When fiddling a bit with cyclotomic fields, I discovered the following: If $f(X)=X^3+X^2-2X-1$ is the minimal polynomial for $\eta=\zeta_7+\zeta_7^{-1}$ over $\mathbb Q$, then $f(X^2-2)+f(X)f(-X)=0.$ This is natural, of course, since the Galois Group of $\mathbb Q(\zeta_7+\zeta_7^{-1})/\mathbb Q$ is generated by $\sigma(\zeta_7)=\zeta_7^2$ and then $\sigma(\eta)=\eta^2-2$. This then led me to consider the polynomial equation $$P(X^2-2)=\pm P(X)P(-X),\ P\in\mathbb Q[x].$$

Let us call the set of solutions $V$. It is obvious that if $f(X),g(X)\in V$, then $f(X)g(X)\in V.$ (also it is obvious that if a polynomial fits the conditions, then its leading coefficient is 1 or -1).

Let $P(X)=f_1(X)...f_m(X)\in V$, where the $f_i$ are (not necessarily distinct) irreducibles.

Since they are irreducible (i.e. prime), each of them must divide at least one factor on the LHS: $$f_{a_1}(X)\mid f_{a_2}(X^2-2)$$ for some (perhaps equal) $a_1$ and $a_2$. Denoting $\tau(X)=X^2-2$, we can apply this a finite number of times until we arrive at the original polynomial(this is not entirely true, but since we are cycling through a finite number of polynomials, repetition is bound to happen.We are just going to assume f_a_1 is one that repeats)

$$f_{a_1}(X)\mid f_{a_2}(\tau(X))$$ $$f_{a_2}(X)\mid f_{a_3}(\tau(X))$$ $\hspace{80 mm}$ .......... $$f_{a_k}(X)\mid f_{a_1}(\tau(X))$$

Therefore $$f_{a_1}(X)\mid f_{a_2}(\tau(X))$$ $$f_{a_2}(\tau(X))\mid f_{a_3}(\tau^2(X))$$ $\hspace{80 mm}$ .......... $$f_{a_k}(\tau^{k-1}(X)\mid f_{a_1}(\tau^k(X))$$

This means that $f_{a_1}(X)\mid f_{a_1}(\tau^k(X))$. Let $\alpha$ be a root.

We know that $\tau^k(\alpha)$ is also a root of $f_{a_1}(X)$ by the divisibility. Therefore $\tau^k$ is an automorphism of $\mathbb Q(\alpha)$, because $\mathbb Q(\alpha) \simeq\mathbb Q[X]/f(X) \simeq\mathbb Q(\tau^k(\alpha))$ (this works because $f_{a_1}(X)$ is irreducible).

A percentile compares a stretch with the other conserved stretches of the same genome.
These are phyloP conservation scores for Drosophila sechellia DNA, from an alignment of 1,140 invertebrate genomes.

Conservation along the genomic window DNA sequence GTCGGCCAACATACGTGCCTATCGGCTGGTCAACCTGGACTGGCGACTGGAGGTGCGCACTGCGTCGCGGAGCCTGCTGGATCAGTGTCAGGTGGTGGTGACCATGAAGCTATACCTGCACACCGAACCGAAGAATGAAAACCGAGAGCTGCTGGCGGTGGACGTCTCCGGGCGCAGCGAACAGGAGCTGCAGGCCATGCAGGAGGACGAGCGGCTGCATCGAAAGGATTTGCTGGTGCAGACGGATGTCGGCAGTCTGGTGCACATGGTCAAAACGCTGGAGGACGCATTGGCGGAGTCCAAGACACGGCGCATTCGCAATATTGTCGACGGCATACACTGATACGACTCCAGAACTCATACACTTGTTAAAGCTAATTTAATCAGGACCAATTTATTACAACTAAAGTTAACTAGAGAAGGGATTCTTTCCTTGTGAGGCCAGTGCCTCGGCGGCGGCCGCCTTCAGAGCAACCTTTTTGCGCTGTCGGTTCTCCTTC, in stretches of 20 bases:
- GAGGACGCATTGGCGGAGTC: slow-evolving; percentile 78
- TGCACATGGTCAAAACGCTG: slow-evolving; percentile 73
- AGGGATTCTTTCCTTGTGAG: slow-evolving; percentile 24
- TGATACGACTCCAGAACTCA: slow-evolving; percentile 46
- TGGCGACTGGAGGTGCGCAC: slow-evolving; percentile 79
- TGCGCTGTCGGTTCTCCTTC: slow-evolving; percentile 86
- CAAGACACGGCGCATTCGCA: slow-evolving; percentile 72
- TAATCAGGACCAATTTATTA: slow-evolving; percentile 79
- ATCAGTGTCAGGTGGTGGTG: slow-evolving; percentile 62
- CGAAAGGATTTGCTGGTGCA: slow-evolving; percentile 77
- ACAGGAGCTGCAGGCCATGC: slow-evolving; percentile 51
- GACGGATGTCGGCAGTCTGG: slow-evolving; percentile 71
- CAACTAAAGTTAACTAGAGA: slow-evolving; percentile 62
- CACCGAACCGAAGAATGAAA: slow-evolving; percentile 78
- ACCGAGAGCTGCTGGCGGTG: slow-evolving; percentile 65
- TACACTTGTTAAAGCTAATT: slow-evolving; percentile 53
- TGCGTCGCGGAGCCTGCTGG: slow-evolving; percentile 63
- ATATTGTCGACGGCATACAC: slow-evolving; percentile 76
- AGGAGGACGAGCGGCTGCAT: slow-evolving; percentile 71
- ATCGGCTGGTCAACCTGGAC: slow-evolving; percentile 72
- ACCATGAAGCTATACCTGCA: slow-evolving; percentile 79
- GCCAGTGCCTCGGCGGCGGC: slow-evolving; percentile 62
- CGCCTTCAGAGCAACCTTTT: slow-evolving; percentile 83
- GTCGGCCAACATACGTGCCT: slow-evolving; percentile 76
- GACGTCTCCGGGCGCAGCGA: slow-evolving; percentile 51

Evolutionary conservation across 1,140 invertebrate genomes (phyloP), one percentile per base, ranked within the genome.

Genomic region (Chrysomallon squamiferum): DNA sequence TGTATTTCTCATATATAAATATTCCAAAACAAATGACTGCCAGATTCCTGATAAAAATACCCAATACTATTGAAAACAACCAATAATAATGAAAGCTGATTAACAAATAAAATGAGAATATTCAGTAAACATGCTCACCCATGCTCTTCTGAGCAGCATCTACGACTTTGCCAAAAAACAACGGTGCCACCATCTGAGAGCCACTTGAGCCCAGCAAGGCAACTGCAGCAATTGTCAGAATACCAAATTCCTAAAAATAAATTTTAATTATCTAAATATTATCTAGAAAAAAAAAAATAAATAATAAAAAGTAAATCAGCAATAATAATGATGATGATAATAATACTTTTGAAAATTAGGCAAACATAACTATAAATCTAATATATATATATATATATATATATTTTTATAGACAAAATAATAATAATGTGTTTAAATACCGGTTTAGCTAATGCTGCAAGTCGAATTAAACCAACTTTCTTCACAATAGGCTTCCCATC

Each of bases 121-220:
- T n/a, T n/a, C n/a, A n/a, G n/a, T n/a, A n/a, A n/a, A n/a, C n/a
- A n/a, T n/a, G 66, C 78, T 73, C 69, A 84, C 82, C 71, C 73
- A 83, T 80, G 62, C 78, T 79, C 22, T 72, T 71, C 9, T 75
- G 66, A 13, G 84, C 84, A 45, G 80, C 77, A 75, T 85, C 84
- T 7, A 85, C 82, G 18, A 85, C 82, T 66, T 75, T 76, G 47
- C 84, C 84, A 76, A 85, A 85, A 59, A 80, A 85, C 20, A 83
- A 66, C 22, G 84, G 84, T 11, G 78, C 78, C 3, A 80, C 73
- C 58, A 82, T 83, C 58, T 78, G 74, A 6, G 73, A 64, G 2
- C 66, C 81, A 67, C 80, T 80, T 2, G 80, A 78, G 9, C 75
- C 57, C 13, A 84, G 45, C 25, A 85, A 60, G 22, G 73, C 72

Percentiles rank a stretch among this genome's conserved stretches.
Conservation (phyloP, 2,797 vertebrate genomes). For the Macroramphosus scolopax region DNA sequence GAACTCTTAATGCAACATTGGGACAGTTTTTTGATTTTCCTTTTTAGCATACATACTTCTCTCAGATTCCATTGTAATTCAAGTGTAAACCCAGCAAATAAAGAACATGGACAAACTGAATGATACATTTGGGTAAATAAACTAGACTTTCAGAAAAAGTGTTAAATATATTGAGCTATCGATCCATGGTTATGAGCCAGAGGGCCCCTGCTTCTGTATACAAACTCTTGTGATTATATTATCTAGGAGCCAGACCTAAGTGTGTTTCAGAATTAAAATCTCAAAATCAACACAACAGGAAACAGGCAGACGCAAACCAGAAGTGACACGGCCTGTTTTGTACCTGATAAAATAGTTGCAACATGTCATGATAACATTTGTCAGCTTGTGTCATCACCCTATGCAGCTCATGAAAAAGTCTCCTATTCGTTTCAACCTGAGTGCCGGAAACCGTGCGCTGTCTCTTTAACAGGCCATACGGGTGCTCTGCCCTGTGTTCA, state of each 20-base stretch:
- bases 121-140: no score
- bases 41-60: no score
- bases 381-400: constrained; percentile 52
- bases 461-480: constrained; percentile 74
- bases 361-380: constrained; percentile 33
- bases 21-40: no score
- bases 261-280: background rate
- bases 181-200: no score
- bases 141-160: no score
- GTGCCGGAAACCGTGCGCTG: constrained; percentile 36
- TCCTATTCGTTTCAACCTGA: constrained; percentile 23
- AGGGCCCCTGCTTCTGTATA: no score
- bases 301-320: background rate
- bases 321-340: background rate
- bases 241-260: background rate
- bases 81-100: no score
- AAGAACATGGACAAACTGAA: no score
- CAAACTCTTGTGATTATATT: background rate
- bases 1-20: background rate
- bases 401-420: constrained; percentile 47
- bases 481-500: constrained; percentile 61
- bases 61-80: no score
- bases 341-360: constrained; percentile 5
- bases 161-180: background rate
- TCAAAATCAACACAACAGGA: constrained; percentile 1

Now consider the quadratic polynomial $X^2-\alpha X+1$ and let the roots of it be $\eta$ and $\eta^{-1}$, so $\alpha=\eta+\eta^{-1}$ and $\mathbb Q(\eta)\supset\mathbb Q(\alpha) \supset\mathbb Q$.Extend the automorphism $\tau^k$ to an automorphism of $\mathbb Q(\eta)$ and keep the notation. Now, applying $\tau^k$to the quadratic we have $$X^2-\tau^k(\alpha)X+1=(X-\tau^k(\eta))(X-\tau^k(\eta^{-1}))=(X-\eta^{2^k})(X-\eta^{-2^k}),$$ because $$(\eta+\eta^{-1})^2-2=\eta^2+\eta^{-2};(\eta^2+\eta^{-2})^2-2=\eta^4+\eta^{-4}$$ and so on.

This means that an automorphism of $\mathbb Q(\eta)$ maps $\eta$ to $\eta^{\pm2^k},$ which means that $\eta$ is a root of unity! Therefore $f_{a_1}(X)$ is the minimal polynomial of $\zeta_n+\zeta_n^{-1}$ over $\mathbb Q$, for some $n$.But since $\zeta_n \rightarrow \zeta_n^{\pm2^k}$ is an automorphism, n must be odd.

Conversely, let $f(X)$be the minimal polynomial over Q for $\zeta_n+\zeta_n^{-1}$, where n is odd.Then the roots of $f(X^2-2)$ should be $\pm \sqrt{2+\zeta_n^k+\zeta_n^{-k}},$ where k ranges over the integers (k,n)=1.But since n is odd, we have a j such that $2j\equiv k(n).$ Therefore, the roots of $f(X^2-2)$ are $$\pm \sqrt{2+\zeta_n^{2i}+\zeta_n^{-2i}}=\pm \sqrt{(\zeta_n^i+\zeta_n^{-i})^2}=\pm (\zeta_n^i+\zeta_n^{-i}),$$ which are exactly the roots of $f(X)$ and $f(-X)$.But all of these polynomials have leading coefficients plus or minus 1, and the degrees agree, so $f(X^2-2)=\pm f(X)f(-X)$.So the set V is exactly $\pm \langle f_n(x), n\in 2N+1 \rangle,$ ranging over the minimal polynomials mentioned.

Is this proof correct?

ADDED EXAMPLE: When n=19, we have the following identity:

$$(x^2 - 2)^9 + (x^2 - 2)^8 - 8 (x^2 - 2)^7 - 7 (x^2 - 2)^6 + 21 (x^2 - 2)^5 + 15 (x^2 - 2)^4 - 20 (x^2 - 2)^3 - 10 (x^2 - 2)^2 + 5 (x^2 - 2) + 1=(x^9 + x^8 - 8 x^7 - 7 x^6 + 21 x^5 + 15 x^4 - 20 x^3 - 10 x^2 + 5 x + 1)(x^9 - x^8 - 8 x^7 + 7 x^6 + 21 x^5 - 15 x^4 - 20 x^3 + 10 x^2 + 5 x - 1)$$

FURTHER QUESTION: My proof heavily relies on constructing the auxiliary quadratic,applying the automorphism to it and explicitly finding the roots.I thought of this, because I observed what happens in cyclotomic fields and then phrased the question, reverse engineering it in a way.This sort of "deus ex machina" works quite neatly, but I don't know if there is a deeper reason for it to work except the obvious algebraic one.Is there a more elucidating proof of this, that works in a more general setting?

  • $\begingroup$ If $f$ is even, I don't see why $f(x)f(-x)$ needs to divide $f(x^2-2)$ in your assumption, as then they are not coprime. $\endgroup$ Feb 24, 2017 at 0:17
  • $\begingroup$ @AdamHughes That's true.Though I think I may be able to work it out $\endgroup$
    – B. S.
    Feb 24, 2017 at 5:34
  • $\begingroup$ @user26857 what's wrong with how he used it? $\endgroup$ Feb 24, 2017 at 10:09
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    $\begingroup$ @bogdansimeonov possibly, but you rely heavily on this so you would definitely need to address it before this idea can get off the ground. $\endgroup$ Feb 24, 2017 at 13:10
  • $\begingroup$ @AdamHughes I think I fixed the solution without that assumption by directly looking at the roots $\endgroup$
    – B. S.
    Feb 24, 2017 at 13:13


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